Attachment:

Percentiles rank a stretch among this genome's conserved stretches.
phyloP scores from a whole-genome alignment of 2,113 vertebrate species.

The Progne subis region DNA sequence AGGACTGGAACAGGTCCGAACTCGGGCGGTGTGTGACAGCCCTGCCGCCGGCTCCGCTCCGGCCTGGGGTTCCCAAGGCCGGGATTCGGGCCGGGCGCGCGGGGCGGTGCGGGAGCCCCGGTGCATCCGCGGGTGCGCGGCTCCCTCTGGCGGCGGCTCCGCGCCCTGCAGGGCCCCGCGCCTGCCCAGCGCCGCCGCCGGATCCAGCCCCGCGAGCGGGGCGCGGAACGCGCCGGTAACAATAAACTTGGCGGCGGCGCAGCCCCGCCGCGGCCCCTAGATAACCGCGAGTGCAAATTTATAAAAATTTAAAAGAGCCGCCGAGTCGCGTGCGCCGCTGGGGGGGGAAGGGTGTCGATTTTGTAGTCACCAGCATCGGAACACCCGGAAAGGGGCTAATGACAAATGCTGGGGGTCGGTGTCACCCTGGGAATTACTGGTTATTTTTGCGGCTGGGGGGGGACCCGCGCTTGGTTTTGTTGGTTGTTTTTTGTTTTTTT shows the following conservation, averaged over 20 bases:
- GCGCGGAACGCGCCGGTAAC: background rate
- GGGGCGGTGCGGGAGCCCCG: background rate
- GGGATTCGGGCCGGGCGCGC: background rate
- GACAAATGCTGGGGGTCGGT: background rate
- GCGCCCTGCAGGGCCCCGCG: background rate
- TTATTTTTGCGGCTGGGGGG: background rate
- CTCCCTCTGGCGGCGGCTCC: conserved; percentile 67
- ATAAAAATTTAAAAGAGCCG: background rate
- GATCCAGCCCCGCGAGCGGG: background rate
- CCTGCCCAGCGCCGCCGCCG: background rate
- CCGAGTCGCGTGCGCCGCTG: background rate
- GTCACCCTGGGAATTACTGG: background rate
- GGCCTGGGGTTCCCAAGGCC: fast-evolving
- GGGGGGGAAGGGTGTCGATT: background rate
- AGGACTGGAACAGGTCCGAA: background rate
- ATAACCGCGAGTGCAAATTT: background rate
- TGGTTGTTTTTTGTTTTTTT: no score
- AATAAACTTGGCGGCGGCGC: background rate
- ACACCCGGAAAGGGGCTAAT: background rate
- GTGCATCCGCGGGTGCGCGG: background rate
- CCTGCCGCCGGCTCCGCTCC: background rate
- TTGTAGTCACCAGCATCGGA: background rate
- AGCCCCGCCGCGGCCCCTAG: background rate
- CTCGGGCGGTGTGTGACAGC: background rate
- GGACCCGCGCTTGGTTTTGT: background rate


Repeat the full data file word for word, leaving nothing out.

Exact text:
Percentiles rank a stretch among this genome's conserved stretches.
phyloP scores from a whole-genome alignment of 2,113 vertebrate species.

The Progne subis region DNA sequence AGGACTGGAACAGGTCCGAACTCGGGCGGTGTGTGACAGCCCTGCCGCCGGCTCCGCTCCGGCCTGGGGTTCCCAAGGCCGGGATTCGGGCCGGGCGCGCGGGGCGGTGCGGGAGCCCCGGTGCATCCGCGGGTGCGCGGCTCCCTCTGGCGGCGGCTCCGCGCCCTGCAGGGCCCCGCGCCTGCCCAGCGCCGCCGCCGGATCCAGCCCCGCGAGCGGGGCGCGGAACGCGCCGGTAACAATAAACTTGGCGGCGGCGCAGCCCCGCCGCGGCCCCTAGATAACCGCGAGTGCAAATTTATAAAAATTTAAAAGAGCCGCCGAGTCGCGTGCGCCGCTGGGGGGGGAAGGGTGTCGATTTTGTAGTCACCAGCATCGGAACACCCGGAAAGGGGCTAATGACAAATGCTGGGGGTCGGTGTCACCCTGGGAATTACTGGTTATTTTTGCGGCTGGGGGGGGACCCGCGCTTGGTTTTGTTGGTTGTTTTTTGTTTTTTT shows the following conservation, averaged over 20 bases:
- GCGCGGAACGCGCCGGTAAC: background rate
- GGGGCGGTGCGGGAGCCCCG: background rate
- GGGATTCGGGCCGGGCGCGC: background rate
- GACAAATGCTGGGGGTCGGT: background rate
- GCGCCCTGCAGGGCCCCGCG: background rate
- TTATTTTTGCGGCTGGGGGG: background rate
- CTCCCTCTGGCGGCGGCTCC: conserved; percentile 67
- ATAAAAATTTAAAAGAGCCG: background rate
- GATCCAGCCCCGCGAGCGGG: background rate
- CCTGCCCAGCGCCGCCGCCG: background rate
- CCGAGTCGCGTGCGCCGCTG: background rate
- GTCACCCTGGGAATTACTGG: background rate
- GGCCTGGGGTTCCCAAGGCC: fast-evolving
- GGGGGGGAAGGGTGTCGATT: background rate
- AGGACTGGAACAGGTCCGAA: background rate
- ATAACCGCGAGTGCAAATTT: background rate
- TGGTTGTTTTTTGTTTTTTT: no score
- AATAAACTTGGCGGCGGCGC: background rate
- ACACCCGGAAAGGGGCTAAT: background rate
- GTGCATCCGCGGGTGCGCGG: background rate
- CCTGCCGCCGGCTCCGCTCC: background rate
- TTGTAGTCACCAGCATCGGA: background rate
- AGCCCCGCCGCGGCCCCTAG: background rate
- CTCGGGCGGTGTGTGACAGC: background rate
- GGACCCGCGCTTGGTTTTGT: background rate